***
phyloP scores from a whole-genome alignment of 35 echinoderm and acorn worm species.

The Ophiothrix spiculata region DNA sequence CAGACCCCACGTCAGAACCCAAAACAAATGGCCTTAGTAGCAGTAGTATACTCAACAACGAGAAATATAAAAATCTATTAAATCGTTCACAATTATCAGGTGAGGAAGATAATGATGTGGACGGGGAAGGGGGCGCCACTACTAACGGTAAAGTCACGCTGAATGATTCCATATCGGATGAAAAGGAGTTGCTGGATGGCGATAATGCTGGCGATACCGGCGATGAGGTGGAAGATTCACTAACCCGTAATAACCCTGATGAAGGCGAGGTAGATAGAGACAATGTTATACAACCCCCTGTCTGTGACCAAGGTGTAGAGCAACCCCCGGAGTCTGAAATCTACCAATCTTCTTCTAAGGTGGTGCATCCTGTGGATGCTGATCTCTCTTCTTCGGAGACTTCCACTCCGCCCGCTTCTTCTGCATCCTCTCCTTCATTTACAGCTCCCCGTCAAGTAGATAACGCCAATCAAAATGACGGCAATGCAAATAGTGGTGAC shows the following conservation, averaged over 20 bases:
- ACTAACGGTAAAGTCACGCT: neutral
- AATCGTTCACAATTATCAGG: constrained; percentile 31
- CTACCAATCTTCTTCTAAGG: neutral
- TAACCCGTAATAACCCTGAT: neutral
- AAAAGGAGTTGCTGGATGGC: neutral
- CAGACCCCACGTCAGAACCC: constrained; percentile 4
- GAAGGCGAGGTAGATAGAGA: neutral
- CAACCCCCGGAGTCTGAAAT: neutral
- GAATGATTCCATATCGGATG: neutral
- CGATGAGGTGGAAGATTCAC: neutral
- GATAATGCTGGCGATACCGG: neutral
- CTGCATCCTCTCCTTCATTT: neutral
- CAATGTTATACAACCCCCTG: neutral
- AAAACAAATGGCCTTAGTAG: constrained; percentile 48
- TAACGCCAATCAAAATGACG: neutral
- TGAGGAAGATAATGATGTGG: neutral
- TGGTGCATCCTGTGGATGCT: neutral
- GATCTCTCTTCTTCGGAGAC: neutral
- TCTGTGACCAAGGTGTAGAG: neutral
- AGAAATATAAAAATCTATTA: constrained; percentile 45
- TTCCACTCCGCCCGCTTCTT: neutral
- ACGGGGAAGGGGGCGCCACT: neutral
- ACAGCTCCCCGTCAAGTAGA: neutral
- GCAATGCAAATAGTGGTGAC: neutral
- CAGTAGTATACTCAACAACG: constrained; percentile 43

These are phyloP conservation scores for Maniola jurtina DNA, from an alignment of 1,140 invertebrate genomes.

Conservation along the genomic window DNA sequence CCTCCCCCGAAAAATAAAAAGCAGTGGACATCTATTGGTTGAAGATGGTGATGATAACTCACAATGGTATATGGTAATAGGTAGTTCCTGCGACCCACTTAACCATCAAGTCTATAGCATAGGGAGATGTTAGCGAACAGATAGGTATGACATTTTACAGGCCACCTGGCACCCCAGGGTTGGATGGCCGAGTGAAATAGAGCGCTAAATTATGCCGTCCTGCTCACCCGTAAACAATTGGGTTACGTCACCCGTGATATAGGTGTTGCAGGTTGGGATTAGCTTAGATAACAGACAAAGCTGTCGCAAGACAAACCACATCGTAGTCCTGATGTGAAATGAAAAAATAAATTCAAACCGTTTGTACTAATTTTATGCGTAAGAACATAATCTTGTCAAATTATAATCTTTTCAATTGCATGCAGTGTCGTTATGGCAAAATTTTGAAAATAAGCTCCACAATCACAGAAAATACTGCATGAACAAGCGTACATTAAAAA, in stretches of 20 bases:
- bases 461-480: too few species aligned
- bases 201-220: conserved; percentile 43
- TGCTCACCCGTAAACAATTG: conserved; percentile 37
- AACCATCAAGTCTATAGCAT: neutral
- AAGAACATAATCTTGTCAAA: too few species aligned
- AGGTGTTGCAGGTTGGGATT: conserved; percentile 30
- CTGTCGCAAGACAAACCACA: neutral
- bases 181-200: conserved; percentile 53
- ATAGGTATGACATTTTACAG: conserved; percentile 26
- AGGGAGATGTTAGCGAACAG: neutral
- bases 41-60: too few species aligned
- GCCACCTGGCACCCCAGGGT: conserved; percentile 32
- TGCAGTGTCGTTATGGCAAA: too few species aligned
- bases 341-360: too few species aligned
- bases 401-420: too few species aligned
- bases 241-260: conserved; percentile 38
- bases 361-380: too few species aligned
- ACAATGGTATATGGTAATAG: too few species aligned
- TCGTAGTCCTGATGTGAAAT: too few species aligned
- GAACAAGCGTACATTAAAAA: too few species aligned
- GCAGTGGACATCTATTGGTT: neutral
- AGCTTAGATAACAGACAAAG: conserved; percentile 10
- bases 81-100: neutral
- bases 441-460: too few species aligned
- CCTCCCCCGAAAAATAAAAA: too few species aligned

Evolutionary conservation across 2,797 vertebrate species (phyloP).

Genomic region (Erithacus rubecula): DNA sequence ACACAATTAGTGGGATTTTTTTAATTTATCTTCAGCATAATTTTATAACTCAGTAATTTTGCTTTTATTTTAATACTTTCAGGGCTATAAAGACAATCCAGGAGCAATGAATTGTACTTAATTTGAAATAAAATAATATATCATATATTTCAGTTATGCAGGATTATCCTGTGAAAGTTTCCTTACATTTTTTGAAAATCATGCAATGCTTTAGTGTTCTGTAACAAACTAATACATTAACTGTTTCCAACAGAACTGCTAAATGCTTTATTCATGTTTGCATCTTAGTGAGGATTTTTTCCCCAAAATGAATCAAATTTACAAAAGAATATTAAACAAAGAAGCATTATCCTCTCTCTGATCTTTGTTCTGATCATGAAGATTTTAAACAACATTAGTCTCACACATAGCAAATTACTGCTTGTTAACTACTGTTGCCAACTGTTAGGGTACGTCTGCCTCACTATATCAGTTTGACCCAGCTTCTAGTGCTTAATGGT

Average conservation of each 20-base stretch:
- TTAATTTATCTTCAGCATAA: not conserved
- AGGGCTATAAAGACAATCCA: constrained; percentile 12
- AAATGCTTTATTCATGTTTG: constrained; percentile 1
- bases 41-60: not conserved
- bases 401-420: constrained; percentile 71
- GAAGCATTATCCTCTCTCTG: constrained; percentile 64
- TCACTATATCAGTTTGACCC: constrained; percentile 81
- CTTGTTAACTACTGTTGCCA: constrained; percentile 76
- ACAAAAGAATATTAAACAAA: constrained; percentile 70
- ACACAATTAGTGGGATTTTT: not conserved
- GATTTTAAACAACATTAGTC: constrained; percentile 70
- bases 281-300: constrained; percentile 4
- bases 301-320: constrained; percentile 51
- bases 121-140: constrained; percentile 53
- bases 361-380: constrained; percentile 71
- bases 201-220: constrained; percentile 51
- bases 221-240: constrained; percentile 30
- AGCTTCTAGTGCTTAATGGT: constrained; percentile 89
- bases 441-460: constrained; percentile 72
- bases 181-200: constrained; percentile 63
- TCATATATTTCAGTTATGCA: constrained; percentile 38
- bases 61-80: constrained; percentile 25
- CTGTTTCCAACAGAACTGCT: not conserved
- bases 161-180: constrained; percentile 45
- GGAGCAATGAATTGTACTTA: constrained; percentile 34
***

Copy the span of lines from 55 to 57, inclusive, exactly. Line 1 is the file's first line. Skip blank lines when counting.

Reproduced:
Evolutionary conservation across 2,797 vertebrate species (phyloP).

Genomic region (Erithacus rubecula): DNA sequence ACACAATTAGTGGGATTTTTTTAATTTATCTTCAGCATAATTTTATAACTCAGTAATTTTGCTTTTATTTTAATACTTTCAGGGCTATAAAGACAATCCAGGAGCAATGAATTGTACTTAATTTGAAATAAAATAATATATCATATATTTCAGTTATGCAGGATTATCCTGTGAAAGTTTCCTTACATTTTTTGAAAATCATGCAATGCTTTAGTGTTCTGTAACAAACTAATACATTAACTGTTTCCAACAGAACTGCTAAATGCTTTATTCATGTTTGCATCTTAGTGAGGATTTTTTCCCCAAAATGAATCAAATTTACAAAAGAATATTAAACAAAGAAGCATTATCCTCTCTCTGATCTTTGTTCTGATCATGAAGATTTTAAACAACATTAGTCTCACACATAGCAAATTACTGCTTGTTAACTACTGTTGCCAACTGTTAGGGTACGTCTGCCTCACTATATCAGTTTGACCCAGCTTCTAGTGCTTAATGGT

Average conservation of each 20-base stretch: